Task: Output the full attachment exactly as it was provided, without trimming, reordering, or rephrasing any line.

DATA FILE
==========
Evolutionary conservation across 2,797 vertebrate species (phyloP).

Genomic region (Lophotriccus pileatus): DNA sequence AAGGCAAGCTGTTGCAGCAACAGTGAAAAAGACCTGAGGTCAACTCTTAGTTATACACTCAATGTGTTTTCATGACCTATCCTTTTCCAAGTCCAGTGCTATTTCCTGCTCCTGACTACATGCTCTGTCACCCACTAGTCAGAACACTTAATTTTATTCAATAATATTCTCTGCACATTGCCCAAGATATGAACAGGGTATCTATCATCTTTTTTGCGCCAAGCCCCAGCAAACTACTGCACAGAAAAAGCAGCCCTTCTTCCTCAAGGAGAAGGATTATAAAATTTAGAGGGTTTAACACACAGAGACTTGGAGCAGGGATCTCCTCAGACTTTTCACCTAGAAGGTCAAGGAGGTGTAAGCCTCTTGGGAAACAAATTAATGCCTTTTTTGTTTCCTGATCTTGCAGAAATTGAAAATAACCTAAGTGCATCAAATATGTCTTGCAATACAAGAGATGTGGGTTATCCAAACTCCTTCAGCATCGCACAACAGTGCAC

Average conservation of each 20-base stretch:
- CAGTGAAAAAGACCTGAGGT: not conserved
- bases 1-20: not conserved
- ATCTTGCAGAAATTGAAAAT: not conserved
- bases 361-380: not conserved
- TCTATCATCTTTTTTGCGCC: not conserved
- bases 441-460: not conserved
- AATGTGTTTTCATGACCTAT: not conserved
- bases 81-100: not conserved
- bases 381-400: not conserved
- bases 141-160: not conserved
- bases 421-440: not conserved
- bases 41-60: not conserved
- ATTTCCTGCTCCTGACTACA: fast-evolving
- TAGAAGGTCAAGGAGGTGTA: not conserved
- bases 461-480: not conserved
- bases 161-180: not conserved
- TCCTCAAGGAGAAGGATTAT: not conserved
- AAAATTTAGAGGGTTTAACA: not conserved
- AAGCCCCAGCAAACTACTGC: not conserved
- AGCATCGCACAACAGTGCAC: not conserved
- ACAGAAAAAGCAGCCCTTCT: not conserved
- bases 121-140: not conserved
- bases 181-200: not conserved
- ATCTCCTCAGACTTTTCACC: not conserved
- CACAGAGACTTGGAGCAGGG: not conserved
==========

Evolutionary conservation across 2,797 vertebrate species (phyloP).

Genomic region (Lophotriccus pileatus): DNA sequence AAGGCAAGCTGTTGCAGCAACAGTGAAAAAGACCTGAGGTCAACTCTTAGTTATACACTCAATGTGTTTTCATGACCTATCCTTTTCCAAGTCCAGTGCTATTTCCTGCTCCTGACTACATGCTCTGTCACCCACTAGTCAGAACACTTAATTTTATTCAATAATATTCTCTGCACATTGCCCAAGATATGAACAGGGTATCTATCATCTTTTTTGCGCCAAGCCCCAGCAAACTACTGCACAGAAAAAGCAGCCCTTCTTCCTCAAGGAGAAGGATTATAAAATTTAGAGGGTTTAACACACAGAGACTTGGAGCAGGGATCTCCTCAGACTTTTCACCTAGAAGGTCAAGGAGGTGTAAGCCTCTTGGGAAACAAATTAATGCCTTTTTTGTTTCCTGATCTTGCAGAAATTGAAAATAACCTAAGTGCATCAAATATGTCTTGCAATACAAGAGATGTGGGTTATCCAAACTCCTTCAGCATCGCACAACAGTGCAC

Average conservation of each 20-base stretch:
- CAGTGAAAAAGACCTGAGGT: not conserved
- bases 1-20: not conserved
- ATCTTGCAGAAATTGAAAAT: not conserved
- bases 361-380: not conserved
- TCTATCATCTTTTTTGCGCC: not conserved
- bases 441-460: not conserved
- AATGTGTTTTCATGACCTAT: not conserved
- bases 81-100: not conserved
- bases 381-400: not conserved
- bases 141-160: not conserved
- bases 421-440: not conserved
- bases 41-60: not conserved
- ATTTCCTGCTCCTGACTACA: fast-evolving
- TAGAAGGTCAAGGAGGTGTA: not conserved
- bases 461-480: not conserved
- bases 161-180: not conserved
- TCCTCAAGGAGAAGGATTAT: not conserved
- AAAATTTAGAGGGTTTAACA: not conserved
- AAGCCCCAGCAAACTACTGC: not conserved
- AGCATCGCACAACAGTGCAC: not conserved
- ACAGAAAAAGCAGCCCTTCT: not conserved
- bases 121-140: not conserved
- bases 181-200: not conserved
- ATCTCCTCAGACTTTTCACC: not conserved
- CACAGAGACTTGGAGCAGGG: not conserved